The High Cost of Anti-Immigrant Laws

The High Cost of Anti-Immigrant Laws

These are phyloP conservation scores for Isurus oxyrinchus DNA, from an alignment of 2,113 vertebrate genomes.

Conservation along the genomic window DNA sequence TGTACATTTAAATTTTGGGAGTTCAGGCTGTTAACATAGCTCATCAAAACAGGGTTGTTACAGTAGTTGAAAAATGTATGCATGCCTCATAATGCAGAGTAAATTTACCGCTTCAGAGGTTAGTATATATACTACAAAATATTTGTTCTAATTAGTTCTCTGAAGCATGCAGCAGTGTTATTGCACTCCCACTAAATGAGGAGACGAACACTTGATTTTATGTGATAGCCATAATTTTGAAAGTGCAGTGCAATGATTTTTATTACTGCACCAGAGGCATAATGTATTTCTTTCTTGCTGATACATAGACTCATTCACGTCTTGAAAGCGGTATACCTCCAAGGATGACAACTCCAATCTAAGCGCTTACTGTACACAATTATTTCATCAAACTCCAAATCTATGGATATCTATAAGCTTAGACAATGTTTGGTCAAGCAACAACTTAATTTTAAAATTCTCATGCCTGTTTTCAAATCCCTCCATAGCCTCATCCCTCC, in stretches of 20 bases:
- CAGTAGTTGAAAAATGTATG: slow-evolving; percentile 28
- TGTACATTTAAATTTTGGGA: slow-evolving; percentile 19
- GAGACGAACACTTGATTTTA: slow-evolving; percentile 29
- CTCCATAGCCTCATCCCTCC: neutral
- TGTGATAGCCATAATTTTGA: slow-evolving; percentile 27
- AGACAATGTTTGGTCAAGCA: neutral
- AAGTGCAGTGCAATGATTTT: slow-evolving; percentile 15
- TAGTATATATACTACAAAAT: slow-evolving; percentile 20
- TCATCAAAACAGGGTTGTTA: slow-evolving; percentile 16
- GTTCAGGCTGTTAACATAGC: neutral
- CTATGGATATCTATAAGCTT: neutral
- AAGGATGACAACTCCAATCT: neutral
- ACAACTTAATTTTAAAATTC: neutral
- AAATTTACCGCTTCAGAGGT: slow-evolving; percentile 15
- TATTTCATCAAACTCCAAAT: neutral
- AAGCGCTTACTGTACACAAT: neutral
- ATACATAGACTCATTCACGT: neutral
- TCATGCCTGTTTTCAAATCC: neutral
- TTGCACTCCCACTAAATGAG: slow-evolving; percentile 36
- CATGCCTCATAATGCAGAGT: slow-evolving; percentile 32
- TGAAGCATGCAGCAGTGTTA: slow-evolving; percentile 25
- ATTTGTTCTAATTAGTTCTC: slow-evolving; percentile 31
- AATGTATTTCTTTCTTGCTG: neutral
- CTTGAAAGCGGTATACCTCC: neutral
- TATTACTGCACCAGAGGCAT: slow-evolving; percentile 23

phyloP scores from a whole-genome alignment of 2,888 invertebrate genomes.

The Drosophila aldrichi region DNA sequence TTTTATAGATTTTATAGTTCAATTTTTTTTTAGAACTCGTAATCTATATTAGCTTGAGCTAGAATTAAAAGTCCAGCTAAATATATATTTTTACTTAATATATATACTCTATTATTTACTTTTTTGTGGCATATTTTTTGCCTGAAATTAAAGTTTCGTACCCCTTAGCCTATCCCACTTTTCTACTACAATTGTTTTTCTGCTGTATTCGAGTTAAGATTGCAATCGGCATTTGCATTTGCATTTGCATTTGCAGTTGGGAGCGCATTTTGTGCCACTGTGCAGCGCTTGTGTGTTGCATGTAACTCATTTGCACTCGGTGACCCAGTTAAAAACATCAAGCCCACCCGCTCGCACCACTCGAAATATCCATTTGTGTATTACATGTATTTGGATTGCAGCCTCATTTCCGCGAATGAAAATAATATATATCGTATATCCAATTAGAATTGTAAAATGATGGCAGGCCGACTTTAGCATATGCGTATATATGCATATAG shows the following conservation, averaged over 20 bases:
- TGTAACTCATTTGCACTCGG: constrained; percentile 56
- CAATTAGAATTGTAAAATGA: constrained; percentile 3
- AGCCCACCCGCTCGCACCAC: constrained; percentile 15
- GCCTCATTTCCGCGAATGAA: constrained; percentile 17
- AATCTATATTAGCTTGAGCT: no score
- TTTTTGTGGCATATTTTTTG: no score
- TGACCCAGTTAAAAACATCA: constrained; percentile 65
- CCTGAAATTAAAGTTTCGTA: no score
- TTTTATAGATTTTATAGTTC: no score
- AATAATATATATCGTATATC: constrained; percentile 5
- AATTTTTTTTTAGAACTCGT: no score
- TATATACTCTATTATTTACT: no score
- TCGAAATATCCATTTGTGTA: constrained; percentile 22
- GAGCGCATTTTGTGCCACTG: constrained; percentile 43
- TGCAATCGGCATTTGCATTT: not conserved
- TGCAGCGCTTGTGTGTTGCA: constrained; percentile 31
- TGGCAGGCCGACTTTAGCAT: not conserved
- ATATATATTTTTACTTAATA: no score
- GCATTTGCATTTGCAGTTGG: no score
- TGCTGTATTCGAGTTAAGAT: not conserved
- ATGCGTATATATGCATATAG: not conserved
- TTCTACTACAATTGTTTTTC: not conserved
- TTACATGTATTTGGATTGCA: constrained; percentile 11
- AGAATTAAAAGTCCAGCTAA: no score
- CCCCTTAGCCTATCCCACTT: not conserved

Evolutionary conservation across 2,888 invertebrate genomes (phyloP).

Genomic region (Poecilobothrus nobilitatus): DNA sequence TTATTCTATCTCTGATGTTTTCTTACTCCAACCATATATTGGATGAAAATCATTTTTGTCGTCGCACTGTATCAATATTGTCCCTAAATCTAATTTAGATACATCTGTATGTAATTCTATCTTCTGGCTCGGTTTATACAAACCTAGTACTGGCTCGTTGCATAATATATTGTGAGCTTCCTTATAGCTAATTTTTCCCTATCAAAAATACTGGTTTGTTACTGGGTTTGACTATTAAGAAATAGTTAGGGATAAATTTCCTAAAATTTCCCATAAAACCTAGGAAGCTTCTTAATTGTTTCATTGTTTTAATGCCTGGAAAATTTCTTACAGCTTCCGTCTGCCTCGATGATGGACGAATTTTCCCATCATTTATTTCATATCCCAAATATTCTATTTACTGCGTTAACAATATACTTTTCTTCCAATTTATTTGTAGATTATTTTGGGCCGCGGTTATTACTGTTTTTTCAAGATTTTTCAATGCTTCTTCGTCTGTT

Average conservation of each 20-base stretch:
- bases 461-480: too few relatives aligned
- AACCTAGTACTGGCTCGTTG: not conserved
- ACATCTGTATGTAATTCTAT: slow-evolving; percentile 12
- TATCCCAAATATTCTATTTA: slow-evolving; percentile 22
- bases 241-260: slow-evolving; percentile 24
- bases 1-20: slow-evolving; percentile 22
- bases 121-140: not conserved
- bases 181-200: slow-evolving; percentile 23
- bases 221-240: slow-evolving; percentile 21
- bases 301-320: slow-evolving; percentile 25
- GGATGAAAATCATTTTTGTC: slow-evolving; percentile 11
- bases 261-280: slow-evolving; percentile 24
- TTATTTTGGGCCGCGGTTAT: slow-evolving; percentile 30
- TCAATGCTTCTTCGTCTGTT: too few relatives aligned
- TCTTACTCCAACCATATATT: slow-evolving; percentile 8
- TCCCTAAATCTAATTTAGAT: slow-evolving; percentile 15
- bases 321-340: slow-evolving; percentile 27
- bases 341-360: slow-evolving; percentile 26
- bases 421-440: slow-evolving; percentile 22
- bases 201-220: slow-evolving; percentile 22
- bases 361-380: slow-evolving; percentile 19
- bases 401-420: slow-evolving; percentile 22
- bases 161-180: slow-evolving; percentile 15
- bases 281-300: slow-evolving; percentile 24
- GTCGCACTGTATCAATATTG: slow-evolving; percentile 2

"Farmwork is the worst combination of subpoverty wages; dangerous, backbreaking work; and near-total absence of labor protections or benefits. Few aspire to do farmwork, as Georgia’s growers just found out the hard way. But the good news is, although most produce growers operate on razor-thin margins, the trillion-dollar food industry has the resources to raise wages dramatically and virtually overnight. Massive consolidated retail purchasers—companies like Walmart, Kroger, Publix and Trader Joe’s—could, for as little as a penny per pound in the case of tomatoes, raise wages by up to 70 percent. (The CIW’s Campaign for Fair Food is one practical program that is developing such an industrywide solution.) And even if retailers passed the price increase on to consumers, who would notice if tomatoes went from $2.93 to $2.94 per pound? Across all crops, according to a recent analysis, a 40 percent farmworker wage increase would require the average American household to spend only $15 more per year on fruits and vegetables. That’s a drop in the bucket, given that an average household’s annual food budget is $6,400. These pennies add up for farmworkers, however, and would help transform their job from one of the country’s worst to one where they could take their first step out of poverty and toward a living wage.  Fair wages and dignified working conditions could end crippling labor shortages in the agricultural industry by giving workers like those who tried and gave up on watermelon harvesting this summer an incentive to stick it out. If Georgia has taught us anything, it should be that farmworkers as well as immigrants are simply too valuable to this country for us to continue treating them as a permanent underclass."